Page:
On Saturday night, the family reportedly lit the stove and closed windows and doors to warm the house since it was too cold with the heavy rains that pounded the area. None of them woke up.
Regional Police Commander ACP Debora Magiligimba said here yesterday that the four died of accidental carbon monoxide poisoning after toxic gas from the charcoal stove filled their sleeping rooms.
“They wished to keep the house warm and make their sleep comfortable without knowing that gas emitted by burning charcoal would fill the house,” she said.
The fatal mistake was to tightly close windows and the door, keeping out the wind, inadequate oxygen and non- exit of carbon monoxide from the burning charcoal, she said.
The deceased persons are Masanja Emmanuel (35), Mngole Masanja (25), Holo Masanja (5) and Matama Masanja who age was not immediately established.
The bodies were handed to extended family members for burial after postmortem determined the cause of death, without suspicion of foul play by other persons, the RPC noted.
“I call upon residents not to use charcoal stoves for heating the house while sleeping. If they must, they should not close windows and doors,” she appealed.
Carbon monoxide is a poisonous gas that has no smell or taste and exposure to high levels of it kills.
Every year there are around 60 deaths from accidental carbon monoxide poisoning in England and Wales, according to the UK National Health Service.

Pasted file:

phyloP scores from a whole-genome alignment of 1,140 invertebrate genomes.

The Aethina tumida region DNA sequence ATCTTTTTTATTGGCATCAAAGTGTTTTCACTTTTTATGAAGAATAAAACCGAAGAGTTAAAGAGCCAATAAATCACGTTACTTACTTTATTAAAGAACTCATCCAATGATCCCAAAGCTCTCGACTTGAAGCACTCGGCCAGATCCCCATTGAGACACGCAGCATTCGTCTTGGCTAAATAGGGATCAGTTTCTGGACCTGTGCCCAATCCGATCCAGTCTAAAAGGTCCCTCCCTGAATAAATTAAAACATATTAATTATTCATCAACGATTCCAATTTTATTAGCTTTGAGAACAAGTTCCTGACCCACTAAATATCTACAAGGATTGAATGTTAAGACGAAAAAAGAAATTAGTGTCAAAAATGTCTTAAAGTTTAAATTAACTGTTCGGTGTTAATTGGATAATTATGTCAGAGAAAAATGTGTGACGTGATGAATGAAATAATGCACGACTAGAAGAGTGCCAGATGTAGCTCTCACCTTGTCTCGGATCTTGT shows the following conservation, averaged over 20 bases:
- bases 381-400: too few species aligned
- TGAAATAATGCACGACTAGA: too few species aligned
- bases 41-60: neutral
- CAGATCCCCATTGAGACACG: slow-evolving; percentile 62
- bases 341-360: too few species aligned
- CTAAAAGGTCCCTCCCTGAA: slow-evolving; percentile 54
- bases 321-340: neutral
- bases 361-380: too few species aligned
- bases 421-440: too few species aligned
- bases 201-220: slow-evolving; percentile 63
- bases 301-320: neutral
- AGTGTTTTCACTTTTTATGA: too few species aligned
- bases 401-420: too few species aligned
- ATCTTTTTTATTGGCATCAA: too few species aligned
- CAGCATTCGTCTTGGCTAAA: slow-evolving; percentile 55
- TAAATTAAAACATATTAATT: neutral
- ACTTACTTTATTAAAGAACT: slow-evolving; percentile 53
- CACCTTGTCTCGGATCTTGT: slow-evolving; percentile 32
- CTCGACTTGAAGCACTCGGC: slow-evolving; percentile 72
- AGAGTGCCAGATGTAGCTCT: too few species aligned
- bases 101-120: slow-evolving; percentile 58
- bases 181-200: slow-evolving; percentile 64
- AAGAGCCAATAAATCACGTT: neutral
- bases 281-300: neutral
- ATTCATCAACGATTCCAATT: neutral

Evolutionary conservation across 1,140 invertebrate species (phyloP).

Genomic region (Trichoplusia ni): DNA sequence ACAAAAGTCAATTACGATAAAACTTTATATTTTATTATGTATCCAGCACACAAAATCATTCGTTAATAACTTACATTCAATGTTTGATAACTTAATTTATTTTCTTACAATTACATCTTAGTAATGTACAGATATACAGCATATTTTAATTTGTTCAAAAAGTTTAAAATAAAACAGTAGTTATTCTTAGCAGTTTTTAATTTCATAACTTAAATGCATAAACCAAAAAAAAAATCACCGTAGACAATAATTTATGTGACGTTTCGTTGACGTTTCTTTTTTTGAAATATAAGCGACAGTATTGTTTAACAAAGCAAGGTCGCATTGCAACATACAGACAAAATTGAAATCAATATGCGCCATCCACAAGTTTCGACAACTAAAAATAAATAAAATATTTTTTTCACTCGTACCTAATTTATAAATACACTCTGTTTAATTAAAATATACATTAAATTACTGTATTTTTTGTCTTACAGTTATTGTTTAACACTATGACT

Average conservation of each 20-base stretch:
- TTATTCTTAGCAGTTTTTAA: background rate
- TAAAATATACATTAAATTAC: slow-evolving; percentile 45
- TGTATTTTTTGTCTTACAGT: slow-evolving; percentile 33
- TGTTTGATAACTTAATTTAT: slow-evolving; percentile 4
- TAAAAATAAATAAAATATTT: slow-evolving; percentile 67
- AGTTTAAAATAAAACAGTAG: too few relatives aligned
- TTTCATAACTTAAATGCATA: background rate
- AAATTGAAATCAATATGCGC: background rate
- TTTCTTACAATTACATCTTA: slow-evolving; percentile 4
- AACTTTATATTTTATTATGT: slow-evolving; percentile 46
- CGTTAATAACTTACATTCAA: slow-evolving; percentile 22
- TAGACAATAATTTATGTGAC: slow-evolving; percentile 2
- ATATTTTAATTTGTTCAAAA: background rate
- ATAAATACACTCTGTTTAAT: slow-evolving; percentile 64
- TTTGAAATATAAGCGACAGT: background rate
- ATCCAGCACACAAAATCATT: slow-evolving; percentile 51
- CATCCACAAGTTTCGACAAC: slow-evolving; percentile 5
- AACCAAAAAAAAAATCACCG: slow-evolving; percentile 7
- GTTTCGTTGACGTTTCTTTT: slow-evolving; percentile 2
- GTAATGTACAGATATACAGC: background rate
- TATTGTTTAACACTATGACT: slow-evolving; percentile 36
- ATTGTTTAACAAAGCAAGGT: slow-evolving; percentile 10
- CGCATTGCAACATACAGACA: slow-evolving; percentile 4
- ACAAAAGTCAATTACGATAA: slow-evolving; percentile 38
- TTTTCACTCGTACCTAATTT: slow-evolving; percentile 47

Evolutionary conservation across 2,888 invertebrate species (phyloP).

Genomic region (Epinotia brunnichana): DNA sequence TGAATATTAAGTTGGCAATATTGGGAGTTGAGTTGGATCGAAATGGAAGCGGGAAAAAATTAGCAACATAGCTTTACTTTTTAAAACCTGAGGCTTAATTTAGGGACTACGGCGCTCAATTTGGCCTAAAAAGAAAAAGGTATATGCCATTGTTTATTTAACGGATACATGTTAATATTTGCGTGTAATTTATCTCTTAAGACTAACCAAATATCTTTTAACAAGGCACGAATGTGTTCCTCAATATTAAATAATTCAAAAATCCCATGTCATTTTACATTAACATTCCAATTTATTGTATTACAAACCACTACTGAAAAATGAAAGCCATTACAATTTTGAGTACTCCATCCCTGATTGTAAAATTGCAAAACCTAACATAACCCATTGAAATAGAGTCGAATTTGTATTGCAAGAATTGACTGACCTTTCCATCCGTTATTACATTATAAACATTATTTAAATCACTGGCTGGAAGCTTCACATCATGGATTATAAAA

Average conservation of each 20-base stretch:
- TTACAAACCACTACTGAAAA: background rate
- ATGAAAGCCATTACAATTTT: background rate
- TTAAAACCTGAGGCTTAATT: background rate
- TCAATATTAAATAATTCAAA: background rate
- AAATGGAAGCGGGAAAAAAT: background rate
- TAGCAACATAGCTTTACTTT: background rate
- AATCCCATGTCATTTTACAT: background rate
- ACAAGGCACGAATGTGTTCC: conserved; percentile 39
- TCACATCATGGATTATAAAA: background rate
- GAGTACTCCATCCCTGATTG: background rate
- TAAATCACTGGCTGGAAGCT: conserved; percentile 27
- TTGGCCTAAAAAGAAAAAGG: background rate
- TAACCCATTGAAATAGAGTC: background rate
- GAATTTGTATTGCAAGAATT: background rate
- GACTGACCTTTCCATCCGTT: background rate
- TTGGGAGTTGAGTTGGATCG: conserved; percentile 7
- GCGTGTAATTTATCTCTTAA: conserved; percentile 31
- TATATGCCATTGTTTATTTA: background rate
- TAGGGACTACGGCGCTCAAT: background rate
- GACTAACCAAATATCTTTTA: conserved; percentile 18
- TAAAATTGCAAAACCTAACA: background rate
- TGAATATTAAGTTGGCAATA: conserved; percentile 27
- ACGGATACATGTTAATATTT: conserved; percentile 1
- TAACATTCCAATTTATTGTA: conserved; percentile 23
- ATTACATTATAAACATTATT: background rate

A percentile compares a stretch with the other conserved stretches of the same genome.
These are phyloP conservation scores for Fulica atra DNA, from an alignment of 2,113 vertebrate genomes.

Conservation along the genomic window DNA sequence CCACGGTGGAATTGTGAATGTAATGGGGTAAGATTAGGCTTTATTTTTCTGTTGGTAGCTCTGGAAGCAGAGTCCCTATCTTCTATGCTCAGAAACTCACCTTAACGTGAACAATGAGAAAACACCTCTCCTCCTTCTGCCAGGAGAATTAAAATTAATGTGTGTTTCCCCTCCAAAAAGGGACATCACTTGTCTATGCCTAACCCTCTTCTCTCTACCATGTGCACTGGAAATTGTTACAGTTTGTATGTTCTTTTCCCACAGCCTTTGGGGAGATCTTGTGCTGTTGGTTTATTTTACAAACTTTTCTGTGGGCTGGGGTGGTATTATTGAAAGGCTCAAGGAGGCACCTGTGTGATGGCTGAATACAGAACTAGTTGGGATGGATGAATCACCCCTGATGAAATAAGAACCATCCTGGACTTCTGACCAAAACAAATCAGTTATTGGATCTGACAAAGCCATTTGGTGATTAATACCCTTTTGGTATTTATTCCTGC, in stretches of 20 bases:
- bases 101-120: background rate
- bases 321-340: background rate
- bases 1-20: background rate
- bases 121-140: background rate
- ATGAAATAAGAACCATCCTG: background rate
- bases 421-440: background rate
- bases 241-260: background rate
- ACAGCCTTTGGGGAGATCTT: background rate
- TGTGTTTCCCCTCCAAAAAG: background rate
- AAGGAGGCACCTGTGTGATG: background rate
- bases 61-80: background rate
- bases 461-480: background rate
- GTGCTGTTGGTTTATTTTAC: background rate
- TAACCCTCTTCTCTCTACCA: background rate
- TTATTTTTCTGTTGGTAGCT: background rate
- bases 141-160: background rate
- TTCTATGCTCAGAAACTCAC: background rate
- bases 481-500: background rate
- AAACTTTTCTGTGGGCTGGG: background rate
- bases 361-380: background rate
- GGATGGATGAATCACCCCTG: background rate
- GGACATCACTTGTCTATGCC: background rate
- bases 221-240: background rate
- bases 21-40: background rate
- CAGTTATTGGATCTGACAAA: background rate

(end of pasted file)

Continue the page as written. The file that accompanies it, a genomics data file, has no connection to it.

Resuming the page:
After carbon monoxide is breathed in, it enters one’s bloodstream and mixes with haemoglobin (the part of red blood cells that carry oxygen around the body) to form carboxyhaemoglobin.
When this happens, the blood is no longer able to carry oxygen, and this lack of oxygen causes the cells and tissue of key body organs like the heart and the brain to cease functioning, causing death.
The longer one inhales the gas, the easier it becomes to losing balance, vision and memory and, eventually consciousness.
This can happen within two hours if there's a lot of carbon monoxide in the air, the UK agency specifies.
Long-term exposure to low levels of carbon monoxide can also lead to neurological imbalance whose symptoms include difficulty in thinking or concentrating, frequent emotional changes like being easily irritated, depressed, plus making impulsive or irrational decisions.